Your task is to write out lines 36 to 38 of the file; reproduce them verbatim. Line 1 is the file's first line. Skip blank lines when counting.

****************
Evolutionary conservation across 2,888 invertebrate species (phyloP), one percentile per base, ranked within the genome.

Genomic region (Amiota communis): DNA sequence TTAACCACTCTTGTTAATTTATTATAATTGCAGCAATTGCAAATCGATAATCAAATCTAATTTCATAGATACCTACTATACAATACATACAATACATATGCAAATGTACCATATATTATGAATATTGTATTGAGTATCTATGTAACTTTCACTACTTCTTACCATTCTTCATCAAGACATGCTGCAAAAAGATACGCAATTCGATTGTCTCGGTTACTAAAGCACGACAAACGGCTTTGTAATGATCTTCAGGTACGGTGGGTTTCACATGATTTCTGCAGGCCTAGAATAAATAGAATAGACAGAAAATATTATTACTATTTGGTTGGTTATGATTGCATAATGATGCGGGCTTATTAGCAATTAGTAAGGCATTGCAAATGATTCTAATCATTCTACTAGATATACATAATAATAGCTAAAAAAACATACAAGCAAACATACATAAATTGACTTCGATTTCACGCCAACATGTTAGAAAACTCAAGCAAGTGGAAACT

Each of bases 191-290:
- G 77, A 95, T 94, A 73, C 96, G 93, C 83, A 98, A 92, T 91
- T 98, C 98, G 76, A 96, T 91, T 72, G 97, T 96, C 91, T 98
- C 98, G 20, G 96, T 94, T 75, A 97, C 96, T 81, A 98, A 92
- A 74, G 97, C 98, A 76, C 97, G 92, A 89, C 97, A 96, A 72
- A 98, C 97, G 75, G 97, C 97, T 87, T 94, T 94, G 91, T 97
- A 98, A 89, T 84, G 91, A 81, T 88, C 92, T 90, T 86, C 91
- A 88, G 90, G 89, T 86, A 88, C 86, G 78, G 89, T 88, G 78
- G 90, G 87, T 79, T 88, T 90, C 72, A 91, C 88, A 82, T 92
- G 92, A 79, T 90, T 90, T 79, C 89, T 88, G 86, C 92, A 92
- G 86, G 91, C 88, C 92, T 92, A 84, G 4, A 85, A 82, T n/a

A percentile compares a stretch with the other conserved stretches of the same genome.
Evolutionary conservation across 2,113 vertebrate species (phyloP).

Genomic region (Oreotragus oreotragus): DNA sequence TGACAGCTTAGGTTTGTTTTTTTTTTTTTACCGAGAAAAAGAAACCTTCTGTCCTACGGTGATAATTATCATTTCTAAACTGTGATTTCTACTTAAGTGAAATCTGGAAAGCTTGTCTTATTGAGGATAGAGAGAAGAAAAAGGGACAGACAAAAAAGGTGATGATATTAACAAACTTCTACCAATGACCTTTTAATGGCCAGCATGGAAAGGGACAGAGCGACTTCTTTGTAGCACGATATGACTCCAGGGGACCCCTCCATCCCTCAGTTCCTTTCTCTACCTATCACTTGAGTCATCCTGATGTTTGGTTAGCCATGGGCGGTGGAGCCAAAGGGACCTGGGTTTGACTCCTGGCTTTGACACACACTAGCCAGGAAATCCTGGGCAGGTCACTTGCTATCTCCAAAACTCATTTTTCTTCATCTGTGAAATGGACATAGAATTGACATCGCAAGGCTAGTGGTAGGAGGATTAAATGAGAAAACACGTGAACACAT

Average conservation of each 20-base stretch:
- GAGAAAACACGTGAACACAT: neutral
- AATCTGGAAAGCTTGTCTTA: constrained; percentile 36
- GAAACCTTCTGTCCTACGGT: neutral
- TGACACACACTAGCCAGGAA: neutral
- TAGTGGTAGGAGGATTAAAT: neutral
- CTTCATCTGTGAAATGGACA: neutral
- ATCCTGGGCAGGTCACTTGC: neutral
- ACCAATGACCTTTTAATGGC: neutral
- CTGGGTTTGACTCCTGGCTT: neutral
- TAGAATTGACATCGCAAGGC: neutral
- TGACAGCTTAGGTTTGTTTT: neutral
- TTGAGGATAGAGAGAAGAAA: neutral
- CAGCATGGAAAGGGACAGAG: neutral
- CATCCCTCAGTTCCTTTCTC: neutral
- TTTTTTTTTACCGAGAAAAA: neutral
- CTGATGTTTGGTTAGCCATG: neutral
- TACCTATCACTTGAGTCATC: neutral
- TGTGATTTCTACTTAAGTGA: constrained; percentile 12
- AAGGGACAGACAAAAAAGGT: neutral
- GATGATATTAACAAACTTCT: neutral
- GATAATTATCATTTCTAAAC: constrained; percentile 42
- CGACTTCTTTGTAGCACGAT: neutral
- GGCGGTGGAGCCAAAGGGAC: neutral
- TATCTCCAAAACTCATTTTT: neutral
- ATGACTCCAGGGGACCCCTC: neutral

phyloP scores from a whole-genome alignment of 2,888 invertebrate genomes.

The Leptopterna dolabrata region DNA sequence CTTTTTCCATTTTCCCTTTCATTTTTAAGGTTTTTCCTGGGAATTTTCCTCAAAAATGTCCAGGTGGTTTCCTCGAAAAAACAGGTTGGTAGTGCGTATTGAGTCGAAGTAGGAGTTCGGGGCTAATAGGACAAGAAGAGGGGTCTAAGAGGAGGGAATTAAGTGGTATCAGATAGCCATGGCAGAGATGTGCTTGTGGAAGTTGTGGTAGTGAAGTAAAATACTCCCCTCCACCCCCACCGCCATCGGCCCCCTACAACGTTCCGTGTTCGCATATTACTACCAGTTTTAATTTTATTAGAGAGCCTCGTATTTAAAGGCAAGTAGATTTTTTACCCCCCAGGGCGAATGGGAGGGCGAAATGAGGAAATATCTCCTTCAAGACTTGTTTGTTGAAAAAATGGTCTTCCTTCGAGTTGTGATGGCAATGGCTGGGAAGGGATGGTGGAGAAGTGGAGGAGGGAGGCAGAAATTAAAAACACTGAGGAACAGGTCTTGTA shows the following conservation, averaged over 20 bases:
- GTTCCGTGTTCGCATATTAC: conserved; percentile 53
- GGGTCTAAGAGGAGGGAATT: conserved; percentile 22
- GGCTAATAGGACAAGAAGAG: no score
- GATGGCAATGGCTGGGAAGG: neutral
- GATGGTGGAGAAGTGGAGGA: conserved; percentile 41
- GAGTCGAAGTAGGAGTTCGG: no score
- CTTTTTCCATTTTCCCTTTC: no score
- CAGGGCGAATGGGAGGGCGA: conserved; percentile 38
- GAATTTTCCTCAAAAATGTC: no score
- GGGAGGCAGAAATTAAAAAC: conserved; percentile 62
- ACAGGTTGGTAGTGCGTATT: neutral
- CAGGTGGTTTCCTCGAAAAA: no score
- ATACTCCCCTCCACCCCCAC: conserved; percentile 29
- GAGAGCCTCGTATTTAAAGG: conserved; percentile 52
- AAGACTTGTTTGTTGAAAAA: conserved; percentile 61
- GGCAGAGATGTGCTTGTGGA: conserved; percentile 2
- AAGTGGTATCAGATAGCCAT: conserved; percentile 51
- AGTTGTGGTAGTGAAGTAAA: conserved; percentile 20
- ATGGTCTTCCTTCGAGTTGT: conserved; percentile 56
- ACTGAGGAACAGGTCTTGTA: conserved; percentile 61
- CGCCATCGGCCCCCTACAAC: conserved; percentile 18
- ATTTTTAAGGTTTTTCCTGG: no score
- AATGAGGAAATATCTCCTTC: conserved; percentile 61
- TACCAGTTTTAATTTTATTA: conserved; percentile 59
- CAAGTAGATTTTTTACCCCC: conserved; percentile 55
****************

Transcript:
- AAGGGACAGACAAAAAAGGT: neutral
- GATGATATTAACAAACTTCT: neutral
- GATAATTATCATTTCTAAAC: constrained; percentile 42